What happens next in Venezuela’s political crisis


The current situation in Venezuela – two of the country’s most powerful men warring against each other- hasn’t really had any closure. Apart from the fact that President Donald Trump came in with an attempt to settle the argument and acknowledging the claim of Juan Guaido, against those of Nicolas Maduro, who had been re-elected as the President of Venezuela in 2018. The dispute arises here – the one who has been elected still stands firm, unwilling to leave the position, whereas the other has got recognition from the president of the United States.

We’re here to see what happens next. Some of the possibilities are:

The foremost possibility is that Maduro stays as the President despite the fact that thousands of Venezuelans took to the streets to protest against him, Maduro is in no mood to budge. Instead, he made use of his powers as President and severed all diplomatic ties with the United States – even asking the US diplomats in Venezuela to leave the country as soon as possible.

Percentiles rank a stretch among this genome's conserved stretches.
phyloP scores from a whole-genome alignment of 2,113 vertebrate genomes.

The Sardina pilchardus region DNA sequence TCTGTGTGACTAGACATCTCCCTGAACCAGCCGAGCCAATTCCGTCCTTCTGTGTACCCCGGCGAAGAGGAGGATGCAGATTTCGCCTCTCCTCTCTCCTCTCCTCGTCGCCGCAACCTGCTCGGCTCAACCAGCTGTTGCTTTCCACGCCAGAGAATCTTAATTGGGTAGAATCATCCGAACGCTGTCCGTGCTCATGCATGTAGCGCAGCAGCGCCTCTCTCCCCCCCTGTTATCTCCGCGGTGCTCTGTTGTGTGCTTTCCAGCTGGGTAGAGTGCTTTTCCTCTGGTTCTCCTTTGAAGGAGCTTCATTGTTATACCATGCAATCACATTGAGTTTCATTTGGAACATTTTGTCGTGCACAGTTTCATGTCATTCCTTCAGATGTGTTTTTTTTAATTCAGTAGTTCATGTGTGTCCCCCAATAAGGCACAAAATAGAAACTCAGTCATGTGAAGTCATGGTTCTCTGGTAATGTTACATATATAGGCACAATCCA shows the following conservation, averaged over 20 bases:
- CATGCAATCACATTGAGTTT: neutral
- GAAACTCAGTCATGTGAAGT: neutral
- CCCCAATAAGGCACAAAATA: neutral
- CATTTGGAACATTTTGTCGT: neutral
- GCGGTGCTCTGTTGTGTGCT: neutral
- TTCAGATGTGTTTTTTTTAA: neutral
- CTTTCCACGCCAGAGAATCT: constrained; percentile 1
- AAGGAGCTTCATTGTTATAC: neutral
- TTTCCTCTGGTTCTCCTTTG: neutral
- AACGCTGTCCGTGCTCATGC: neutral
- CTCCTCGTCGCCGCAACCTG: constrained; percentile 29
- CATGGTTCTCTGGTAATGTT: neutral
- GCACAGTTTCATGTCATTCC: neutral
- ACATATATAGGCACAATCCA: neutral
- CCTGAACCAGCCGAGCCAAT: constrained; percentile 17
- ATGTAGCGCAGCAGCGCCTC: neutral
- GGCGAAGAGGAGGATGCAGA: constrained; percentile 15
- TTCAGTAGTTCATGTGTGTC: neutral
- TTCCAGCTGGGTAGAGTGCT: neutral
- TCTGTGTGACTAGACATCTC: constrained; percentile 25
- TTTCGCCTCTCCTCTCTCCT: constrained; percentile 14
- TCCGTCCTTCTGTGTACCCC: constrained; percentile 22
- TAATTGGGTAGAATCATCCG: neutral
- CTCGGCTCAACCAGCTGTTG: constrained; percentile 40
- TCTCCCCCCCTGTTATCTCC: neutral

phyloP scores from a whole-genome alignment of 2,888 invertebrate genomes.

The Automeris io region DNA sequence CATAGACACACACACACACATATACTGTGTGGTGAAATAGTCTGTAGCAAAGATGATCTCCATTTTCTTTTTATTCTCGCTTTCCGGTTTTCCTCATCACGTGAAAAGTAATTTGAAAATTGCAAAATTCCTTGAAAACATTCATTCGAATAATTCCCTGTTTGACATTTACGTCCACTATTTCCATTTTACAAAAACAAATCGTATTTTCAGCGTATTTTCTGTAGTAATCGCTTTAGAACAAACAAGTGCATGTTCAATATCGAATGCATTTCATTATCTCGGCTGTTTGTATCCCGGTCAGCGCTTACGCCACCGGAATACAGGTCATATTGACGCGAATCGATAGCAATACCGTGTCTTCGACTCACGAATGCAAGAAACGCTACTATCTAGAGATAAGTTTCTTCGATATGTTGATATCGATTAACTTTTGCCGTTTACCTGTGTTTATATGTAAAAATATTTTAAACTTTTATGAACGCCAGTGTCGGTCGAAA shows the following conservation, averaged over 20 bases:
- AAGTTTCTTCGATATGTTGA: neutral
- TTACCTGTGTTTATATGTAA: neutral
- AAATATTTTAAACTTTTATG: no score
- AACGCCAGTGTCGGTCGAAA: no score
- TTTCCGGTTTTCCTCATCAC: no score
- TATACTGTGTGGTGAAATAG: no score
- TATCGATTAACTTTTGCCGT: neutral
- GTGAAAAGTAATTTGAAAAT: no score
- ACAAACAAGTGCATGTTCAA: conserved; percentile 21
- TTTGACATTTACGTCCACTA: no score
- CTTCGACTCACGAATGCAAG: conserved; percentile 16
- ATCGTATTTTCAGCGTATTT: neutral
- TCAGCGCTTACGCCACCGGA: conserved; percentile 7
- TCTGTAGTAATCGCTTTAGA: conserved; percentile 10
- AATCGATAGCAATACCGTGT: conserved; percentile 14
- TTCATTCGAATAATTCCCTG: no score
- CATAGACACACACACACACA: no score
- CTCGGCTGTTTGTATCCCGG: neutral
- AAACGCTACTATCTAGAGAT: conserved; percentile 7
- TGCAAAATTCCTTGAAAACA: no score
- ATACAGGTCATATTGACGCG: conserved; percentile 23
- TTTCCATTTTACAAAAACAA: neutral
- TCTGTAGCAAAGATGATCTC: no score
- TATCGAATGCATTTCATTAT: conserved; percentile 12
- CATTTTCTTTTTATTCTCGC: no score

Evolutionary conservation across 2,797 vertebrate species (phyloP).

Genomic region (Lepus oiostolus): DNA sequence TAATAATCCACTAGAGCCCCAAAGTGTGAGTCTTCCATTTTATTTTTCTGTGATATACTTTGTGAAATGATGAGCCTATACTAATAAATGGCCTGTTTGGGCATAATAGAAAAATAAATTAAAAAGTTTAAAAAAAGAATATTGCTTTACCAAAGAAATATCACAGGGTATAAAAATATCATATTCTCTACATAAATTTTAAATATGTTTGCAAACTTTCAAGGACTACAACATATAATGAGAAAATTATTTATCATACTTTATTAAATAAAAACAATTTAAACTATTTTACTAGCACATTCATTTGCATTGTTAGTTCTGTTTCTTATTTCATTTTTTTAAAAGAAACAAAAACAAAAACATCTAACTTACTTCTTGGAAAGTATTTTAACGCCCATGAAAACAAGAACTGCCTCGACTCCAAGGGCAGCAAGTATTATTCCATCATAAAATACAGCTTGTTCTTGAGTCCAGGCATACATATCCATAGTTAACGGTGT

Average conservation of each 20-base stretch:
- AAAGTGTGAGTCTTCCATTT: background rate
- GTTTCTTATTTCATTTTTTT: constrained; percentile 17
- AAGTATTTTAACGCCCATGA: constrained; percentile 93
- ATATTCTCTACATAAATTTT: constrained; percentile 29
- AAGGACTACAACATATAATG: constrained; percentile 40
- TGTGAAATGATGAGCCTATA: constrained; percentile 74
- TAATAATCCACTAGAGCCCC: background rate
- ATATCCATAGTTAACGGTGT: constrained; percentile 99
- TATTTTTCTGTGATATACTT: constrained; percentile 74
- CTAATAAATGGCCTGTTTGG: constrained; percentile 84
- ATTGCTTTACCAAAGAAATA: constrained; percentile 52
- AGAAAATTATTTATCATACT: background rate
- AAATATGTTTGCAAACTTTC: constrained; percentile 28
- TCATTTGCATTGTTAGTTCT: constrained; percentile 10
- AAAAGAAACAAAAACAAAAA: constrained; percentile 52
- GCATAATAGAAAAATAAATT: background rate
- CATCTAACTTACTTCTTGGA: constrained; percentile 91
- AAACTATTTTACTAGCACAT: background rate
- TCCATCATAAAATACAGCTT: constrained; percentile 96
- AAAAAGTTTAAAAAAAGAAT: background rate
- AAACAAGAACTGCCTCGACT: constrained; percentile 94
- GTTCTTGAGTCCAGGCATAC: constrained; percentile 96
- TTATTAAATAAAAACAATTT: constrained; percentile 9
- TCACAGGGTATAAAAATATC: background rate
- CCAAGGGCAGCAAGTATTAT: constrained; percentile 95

The second thing that can happen is that Maduro may leave his position, but the wayward policies which he has implemented in Venezuela will still stay – leaving a lasting impact on Venezuela’s economy. Maduro stepping down is likely to happen sometime soon – as no, 80% of the Venezuelan population is standing against him.

Military rule is a possibility that cannot be sidelined – the Venezuelan military has pretty much power to step into the situation if it gets too chaotic and appeal for fair and square elections to take place over again. But this happening is rare – as Venezuela’s history has witnessed far gruesome interventions by the military which left them with nothing but disastrous outcomes and bloodshed. Also, the fact that Venezuela’s military backs Maduro cannot be brushed aside.

With the intervention of President trump, there is a possibility of a foreign invasion by a much powerful nation (the United States). This invasion will lead to an overall uprooting of democracy in Venezuela. And although Trump declared that this could happen, his advisors have strongly opposed this and convinced him that this wasn’t a good idea at all. And also, we’re in a modern age where invasions are not an option at all.

The possibility of an occurrence of a civil war is minimal, as 80% of the country stands united with Guaido. But that doesn’t mean that the 20% are not capable of causing unrest.

Let’s wait and watch how the events unfold.